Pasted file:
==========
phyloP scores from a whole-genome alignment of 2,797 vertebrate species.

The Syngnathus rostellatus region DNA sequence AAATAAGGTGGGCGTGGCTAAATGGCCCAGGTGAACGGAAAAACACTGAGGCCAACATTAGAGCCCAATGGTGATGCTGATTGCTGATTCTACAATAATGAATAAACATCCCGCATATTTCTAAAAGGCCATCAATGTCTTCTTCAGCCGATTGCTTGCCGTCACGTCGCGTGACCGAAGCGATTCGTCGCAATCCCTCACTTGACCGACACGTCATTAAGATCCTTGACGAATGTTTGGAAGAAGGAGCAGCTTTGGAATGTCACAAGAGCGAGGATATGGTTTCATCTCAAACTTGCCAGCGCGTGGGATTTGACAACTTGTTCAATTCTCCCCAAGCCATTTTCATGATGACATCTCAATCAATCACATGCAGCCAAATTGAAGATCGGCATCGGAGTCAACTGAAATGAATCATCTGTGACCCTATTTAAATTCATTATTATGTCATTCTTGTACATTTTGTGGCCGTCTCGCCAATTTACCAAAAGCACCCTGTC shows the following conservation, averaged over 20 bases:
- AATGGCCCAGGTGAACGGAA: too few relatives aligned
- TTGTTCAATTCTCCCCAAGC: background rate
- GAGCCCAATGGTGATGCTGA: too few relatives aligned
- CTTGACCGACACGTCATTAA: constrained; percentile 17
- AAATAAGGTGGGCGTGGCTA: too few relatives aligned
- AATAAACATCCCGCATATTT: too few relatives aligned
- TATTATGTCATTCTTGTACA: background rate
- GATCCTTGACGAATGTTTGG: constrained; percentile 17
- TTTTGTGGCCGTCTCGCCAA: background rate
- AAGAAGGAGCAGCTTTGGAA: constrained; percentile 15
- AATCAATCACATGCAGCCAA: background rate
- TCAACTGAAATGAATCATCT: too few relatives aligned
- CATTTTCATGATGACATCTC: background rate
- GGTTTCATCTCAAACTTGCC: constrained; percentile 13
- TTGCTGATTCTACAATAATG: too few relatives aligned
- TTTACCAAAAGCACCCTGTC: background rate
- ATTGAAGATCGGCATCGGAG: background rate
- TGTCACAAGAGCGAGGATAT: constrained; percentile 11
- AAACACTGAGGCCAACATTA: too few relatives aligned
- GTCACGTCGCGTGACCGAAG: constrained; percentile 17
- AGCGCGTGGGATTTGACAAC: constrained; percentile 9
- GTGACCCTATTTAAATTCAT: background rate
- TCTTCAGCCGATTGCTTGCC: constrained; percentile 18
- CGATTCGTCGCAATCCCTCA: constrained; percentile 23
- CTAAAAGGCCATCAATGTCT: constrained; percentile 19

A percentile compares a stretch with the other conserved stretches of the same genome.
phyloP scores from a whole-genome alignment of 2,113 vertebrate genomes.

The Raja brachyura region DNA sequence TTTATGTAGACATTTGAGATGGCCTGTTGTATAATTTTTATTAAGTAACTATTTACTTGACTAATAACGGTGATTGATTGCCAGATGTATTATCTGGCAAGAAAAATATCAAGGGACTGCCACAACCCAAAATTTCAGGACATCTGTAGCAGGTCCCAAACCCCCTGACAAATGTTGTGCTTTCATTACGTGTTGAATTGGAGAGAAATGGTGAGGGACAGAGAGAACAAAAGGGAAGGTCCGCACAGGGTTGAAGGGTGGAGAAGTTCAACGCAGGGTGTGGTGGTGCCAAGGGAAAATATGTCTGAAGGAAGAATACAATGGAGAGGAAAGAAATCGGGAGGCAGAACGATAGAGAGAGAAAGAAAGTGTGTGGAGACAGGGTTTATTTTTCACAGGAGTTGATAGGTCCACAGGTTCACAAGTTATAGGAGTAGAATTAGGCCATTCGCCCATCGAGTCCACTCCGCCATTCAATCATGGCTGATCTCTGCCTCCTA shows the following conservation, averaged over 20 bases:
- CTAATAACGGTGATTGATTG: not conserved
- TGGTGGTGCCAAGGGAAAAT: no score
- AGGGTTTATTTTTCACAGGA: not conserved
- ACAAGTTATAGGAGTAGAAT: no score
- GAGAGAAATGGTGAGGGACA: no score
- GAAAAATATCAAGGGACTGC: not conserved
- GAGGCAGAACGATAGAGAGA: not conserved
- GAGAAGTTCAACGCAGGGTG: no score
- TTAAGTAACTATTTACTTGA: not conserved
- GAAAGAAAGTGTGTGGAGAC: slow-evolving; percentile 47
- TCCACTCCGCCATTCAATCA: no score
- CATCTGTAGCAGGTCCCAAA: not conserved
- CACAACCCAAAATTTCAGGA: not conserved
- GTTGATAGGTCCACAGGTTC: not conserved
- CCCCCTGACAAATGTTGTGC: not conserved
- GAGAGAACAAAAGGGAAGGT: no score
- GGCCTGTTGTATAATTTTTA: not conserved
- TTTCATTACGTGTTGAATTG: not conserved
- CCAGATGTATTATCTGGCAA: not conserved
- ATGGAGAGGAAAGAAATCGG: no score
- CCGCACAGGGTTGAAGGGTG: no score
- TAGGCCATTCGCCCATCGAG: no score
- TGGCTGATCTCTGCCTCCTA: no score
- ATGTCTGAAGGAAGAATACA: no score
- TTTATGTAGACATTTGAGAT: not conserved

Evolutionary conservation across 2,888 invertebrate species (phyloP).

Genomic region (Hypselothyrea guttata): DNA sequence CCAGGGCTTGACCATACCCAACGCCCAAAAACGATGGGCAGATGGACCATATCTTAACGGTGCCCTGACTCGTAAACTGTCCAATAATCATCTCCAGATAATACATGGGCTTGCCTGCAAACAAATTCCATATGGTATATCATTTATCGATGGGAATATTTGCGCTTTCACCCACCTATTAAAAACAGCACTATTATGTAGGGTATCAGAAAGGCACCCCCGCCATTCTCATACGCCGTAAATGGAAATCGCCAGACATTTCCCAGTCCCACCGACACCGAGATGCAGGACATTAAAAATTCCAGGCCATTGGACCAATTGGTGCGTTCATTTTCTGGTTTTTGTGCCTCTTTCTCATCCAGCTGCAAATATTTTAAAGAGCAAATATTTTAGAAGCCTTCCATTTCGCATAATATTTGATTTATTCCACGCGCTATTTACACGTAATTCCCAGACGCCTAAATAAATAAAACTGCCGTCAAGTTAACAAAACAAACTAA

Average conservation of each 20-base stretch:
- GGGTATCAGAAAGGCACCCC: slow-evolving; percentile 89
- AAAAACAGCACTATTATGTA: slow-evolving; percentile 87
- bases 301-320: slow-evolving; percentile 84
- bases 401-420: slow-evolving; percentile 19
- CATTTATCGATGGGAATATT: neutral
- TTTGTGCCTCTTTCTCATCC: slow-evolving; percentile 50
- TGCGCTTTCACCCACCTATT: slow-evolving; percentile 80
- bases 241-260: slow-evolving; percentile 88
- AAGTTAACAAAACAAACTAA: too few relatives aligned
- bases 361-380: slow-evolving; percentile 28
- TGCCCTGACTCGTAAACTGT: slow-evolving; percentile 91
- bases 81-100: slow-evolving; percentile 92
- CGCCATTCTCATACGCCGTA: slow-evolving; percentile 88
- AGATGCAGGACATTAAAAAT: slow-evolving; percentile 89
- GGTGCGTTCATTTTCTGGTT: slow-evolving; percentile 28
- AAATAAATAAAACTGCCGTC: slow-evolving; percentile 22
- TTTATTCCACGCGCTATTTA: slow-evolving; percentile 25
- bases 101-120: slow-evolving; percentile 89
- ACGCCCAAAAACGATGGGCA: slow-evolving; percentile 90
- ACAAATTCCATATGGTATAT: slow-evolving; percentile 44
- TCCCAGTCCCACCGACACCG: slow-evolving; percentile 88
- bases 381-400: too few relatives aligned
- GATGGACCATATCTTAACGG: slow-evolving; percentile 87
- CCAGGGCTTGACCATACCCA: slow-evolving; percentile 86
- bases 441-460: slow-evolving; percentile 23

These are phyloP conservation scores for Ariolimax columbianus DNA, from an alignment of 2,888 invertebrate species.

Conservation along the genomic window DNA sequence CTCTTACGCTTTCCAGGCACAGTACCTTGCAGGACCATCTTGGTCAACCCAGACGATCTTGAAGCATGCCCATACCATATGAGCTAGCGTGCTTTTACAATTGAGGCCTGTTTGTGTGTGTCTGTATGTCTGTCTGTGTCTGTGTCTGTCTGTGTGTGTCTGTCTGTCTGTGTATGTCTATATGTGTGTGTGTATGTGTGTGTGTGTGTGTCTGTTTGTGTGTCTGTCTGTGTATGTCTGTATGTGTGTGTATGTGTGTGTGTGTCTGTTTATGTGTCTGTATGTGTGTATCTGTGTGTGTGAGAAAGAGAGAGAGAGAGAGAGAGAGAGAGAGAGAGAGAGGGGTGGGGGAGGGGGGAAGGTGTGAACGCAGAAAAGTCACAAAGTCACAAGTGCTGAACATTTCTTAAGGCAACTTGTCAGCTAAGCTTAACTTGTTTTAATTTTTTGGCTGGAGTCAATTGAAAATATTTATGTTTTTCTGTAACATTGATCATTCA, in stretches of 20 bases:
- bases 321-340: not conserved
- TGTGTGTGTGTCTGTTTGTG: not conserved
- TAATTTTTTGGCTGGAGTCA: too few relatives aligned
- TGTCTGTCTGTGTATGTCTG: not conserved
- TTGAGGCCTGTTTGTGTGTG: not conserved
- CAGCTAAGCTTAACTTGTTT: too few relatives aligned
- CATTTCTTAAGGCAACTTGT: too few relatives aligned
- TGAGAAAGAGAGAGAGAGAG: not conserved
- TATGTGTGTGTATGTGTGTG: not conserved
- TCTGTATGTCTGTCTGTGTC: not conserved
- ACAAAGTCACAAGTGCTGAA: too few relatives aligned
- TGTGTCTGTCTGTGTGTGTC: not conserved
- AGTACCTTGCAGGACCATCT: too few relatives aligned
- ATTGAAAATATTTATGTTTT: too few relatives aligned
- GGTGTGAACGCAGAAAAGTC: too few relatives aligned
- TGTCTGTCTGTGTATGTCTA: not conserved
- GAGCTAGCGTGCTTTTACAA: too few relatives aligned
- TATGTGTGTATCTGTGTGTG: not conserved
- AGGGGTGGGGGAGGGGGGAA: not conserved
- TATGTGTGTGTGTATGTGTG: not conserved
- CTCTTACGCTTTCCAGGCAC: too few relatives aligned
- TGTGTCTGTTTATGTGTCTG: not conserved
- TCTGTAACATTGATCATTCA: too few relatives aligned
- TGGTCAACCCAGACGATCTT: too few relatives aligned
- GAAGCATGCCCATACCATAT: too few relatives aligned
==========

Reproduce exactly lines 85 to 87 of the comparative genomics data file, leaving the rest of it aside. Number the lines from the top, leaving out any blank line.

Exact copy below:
Conservation along the genomic window DNA sequence CTCTTACGCTTTCCAGGCACAGTACCTTGCAGGACCATCTTGGTCAACCCAGACGATCTTGAAGCATGCCCATACCATATGAGCTAGCGTGCTTTTACAATTGAGGCCTGTTTGTGTGTGTCTGTATGTCTGTCTGTGTCTGTGTCTGTCTGTGTGTGTCTGTCTGTCTGTGTATGTCTATATGTGTGTGTGTATGTGTGTGTGTGTGTGTCTGTTTGTGTGTCTGTCTGTGTATGTCTGTATGTGTGTGTATGTGTGTGTGTGTCTGTTTATGTGTCTGTATGTGTGTATCTGTGTGTGTGAGAAAGAGAGAGAGAGAGAGAGAGAGAGAGAGAGAGAGAGGGGTGGGGGAGGGGGGAAGGTGTGAACGCAGAAAAGTCACAAAGTCACAAGTGCTGAACATTTCTTAAGGCAACTTGTCAGCTAAGCTTAACTTGTTTTAATTTTTTGGCTGGAGTCAATTGAAAATATTTATGTTTTTCTGTAACATTGATCATTCA, in stretches of 20 bases:
- bases 321-340: not conserved
- TGTGTGTGTGTCTGTTTGTG: not conserved